Furor erupts over Facebook's experiment on users
Almost 700,000 unwitting subjects had their news feeds altered as part of a study to gauge effect on emotion.
By Reed Albergotti, The Wall Street Journal
A social-network furor has erupted over news that Facebook (FB), in 2012, conducted a massive psychological experiment on nearly 700,000 unwitting users.
To determine whether it could alter the emotional state of its users and prompt them to post either more positive or negative content, the site's data scientists enabled an algorithm, for one week, to automatically omit content that contained words associated with either positive or negative emotions from the central news feeds of 689,003 users.
The research, published in the March issue of the Proceedings of the National Academy of Sciences, sparked a different emotion – outrage -- among some people who say Facebook toyed with its users emotions and uses members as guinea pigs.
"What many of us feared is already a reality: Facebook is using us as lab rats, and not just to figure out which ads we'll respond to but actually change our emotions," wrote Animalnewyork.com, a blog post that drew attention to the study Friday morning.
Facebook has long run social experiments. Its Data Science Team is tasked with turning the reams of information created by the more than 800 million people who log on every day into usable scientific research.
On Sunday, the Facebook data scientist who led the study in question, Adam Kramer, said he was having second thoughts about this particular project. "In hindsight, the research benefits of the paper may not have justified all of this anxiety," he wrote on his Facebook page.
"While we've always considered what research we do carefully," he wrote, Facebook's internal review process has improved since the 2012 study was conducted. "We have come a long way since then."
The impetus for the study was an age-old complaint of some Facebook users: That going on Facebook and seeing all the great and wonderful things other people are doing makes people feel bad about their own lives.
The study, Kramer wrote, was an attempt to either confirm or debunk that notion. Kramer said it was debunked.
According to an abstract of the study, "for people who had positive content reduced in their News Feed, a larger percentage of words in people's status updates were negative and a smaller percentage were positive. When negativity was reduced, the opposite pattern occurred."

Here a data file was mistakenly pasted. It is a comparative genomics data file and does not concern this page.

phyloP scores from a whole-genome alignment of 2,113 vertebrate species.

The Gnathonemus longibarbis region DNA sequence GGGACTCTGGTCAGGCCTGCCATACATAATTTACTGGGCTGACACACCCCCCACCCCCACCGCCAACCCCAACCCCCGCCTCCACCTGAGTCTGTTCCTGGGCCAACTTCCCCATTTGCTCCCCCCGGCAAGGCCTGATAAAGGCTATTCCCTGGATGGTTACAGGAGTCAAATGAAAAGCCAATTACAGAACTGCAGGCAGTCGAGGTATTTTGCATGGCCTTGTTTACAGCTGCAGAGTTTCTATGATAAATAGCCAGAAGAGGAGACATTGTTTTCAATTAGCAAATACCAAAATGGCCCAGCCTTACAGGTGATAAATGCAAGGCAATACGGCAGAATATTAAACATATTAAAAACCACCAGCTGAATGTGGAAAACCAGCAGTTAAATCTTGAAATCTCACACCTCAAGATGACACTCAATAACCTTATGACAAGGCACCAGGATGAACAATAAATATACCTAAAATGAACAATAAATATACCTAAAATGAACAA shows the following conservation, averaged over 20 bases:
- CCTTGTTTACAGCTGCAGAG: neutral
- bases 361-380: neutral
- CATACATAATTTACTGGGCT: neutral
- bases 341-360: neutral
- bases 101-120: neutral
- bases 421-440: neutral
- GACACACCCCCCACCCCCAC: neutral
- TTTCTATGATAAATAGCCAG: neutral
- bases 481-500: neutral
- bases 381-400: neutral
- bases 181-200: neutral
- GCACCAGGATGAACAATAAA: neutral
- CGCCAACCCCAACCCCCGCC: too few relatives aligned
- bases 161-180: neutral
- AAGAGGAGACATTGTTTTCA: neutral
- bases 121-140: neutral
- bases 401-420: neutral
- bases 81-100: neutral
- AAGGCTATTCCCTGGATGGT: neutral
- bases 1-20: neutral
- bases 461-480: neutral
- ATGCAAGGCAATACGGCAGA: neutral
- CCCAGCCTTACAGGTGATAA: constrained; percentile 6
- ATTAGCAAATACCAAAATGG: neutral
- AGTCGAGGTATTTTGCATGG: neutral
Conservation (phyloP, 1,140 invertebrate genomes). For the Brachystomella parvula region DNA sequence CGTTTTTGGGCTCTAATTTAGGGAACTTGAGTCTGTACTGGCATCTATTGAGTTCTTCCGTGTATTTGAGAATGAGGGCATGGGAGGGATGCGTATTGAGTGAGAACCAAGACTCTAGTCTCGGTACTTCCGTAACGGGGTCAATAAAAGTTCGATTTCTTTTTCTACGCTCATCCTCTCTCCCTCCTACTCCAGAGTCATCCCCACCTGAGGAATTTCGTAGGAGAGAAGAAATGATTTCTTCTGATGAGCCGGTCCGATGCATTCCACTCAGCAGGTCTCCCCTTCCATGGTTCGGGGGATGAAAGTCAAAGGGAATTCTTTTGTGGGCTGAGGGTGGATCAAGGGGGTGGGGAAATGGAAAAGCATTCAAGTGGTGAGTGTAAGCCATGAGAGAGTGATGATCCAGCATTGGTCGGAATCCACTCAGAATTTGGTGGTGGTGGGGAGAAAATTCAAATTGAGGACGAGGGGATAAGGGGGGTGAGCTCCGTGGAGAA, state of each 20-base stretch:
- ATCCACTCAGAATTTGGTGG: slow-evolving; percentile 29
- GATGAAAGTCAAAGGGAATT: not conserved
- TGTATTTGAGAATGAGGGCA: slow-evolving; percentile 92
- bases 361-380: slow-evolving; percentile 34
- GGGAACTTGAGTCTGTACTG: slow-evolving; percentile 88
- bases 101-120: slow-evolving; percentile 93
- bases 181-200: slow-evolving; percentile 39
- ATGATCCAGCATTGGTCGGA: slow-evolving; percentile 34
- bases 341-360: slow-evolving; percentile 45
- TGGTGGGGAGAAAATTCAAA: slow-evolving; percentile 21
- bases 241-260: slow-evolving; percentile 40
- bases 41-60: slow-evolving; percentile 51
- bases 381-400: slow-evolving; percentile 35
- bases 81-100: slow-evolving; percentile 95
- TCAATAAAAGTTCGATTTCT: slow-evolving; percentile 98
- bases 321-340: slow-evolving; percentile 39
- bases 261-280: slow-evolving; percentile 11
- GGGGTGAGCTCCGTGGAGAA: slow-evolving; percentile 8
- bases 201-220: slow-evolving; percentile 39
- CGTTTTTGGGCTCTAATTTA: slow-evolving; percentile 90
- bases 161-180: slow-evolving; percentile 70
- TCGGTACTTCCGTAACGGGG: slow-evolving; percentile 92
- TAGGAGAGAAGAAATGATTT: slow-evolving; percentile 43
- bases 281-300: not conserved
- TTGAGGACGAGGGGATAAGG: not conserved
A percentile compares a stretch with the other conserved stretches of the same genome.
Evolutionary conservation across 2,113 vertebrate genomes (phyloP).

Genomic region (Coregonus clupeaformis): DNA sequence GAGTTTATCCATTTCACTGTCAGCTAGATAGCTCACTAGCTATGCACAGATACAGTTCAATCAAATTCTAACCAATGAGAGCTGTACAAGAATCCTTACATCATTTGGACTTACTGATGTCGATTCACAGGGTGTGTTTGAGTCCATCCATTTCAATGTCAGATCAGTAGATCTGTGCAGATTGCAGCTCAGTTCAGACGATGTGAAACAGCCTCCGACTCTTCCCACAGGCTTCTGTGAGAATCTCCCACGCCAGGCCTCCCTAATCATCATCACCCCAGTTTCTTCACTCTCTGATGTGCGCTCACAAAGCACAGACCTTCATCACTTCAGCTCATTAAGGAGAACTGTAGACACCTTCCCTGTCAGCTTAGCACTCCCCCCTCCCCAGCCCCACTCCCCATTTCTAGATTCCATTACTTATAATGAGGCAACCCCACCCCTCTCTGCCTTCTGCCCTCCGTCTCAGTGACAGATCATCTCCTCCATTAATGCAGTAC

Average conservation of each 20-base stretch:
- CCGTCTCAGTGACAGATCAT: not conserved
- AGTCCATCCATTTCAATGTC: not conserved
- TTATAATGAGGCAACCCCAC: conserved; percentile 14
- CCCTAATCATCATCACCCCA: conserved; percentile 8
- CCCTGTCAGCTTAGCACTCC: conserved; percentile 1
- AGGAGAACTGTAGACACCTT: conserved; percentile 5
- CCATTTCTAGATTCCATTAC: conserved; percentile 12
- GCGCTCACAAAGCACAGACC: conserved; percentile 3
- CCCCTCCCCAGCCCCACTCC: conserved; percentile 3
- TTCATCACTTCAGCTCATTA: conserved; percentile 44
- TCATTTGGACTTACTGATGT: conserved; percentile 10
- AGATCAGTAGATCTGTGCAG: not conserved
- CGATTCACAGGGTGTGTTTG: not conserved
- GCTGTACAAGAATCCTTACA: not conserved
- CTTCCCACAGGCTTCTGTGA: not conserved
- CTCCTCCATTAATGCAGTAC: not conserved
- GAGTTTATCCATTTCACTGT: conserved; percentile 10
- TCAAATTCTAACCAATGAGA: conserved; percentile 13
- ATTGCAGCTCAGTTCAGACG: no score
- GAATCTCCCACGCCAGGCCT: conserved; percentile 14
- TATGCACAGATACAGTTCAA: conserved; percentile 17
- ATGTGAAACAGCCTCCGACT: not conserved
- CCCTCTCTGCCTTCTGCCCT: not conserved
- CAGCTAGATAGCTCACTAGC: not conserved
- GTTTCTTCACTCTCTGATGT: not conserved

The controversy over the project highlights the delicate line in the social media industry between the privacy of users and the ambitions—both business and intellectual -- of the corporations that control their data.
Companies like Facebook, Google (GOOG) and Twitter (TWTR) rely almost solely on data-driven advertising dollars. As a result, the companies collect and store massive amounts of personal information. Not all of that information can be used for advertising -- at least not yet. In the case of Facebook, there is an abundance of information practically overflowing from its servers. What Facebook does with all its extra personal information -- the data isn't currently allocated to the advertising product -- is largely unknown to the public.
Facebook's Data Science team occasionally uses the information to highlight current events. Recently, it employed it to determine how many people were visiting Brazil for the World Cup. In February, The Wall Street Journal published a story on the best places to be single in the U.S., based on data gathered by the company's Data Science Team.
Those studies have raised few eyebrows. The attempt to manipulate users' emotions, however, struck a nerve.
"It's completely unacceptable for the terms of service to force everybody on Facebook to participate in experiments," said Kate Crawford, visiting professor at MIT's Center for Civic Media and principal researcher at Microsoft Research.
Crawford said it points to broader problem in the data science industry. Ethics are not "a major part of the education of data scientists and it clearly needs to be," she said.
Asked a Forbes.com blogger: "Is it okay for Facebook to play mind games with us for science? It's a cool finding, but manipulating unknowing users' emotional states to get there puts Facebook's big toe on that creepy line."
Slate.com called the experiment "unethical" and said "Facebook intentionally made thousands upon thousands of people sad."
Kramer defended the ethics of the project. He apologized for wording in the published study that he said might have made the experiment seem sinister. "And at the end of the day, the actual impact on people in the experiment was the minimal amount to statistically detect it," he wrote on Facebook.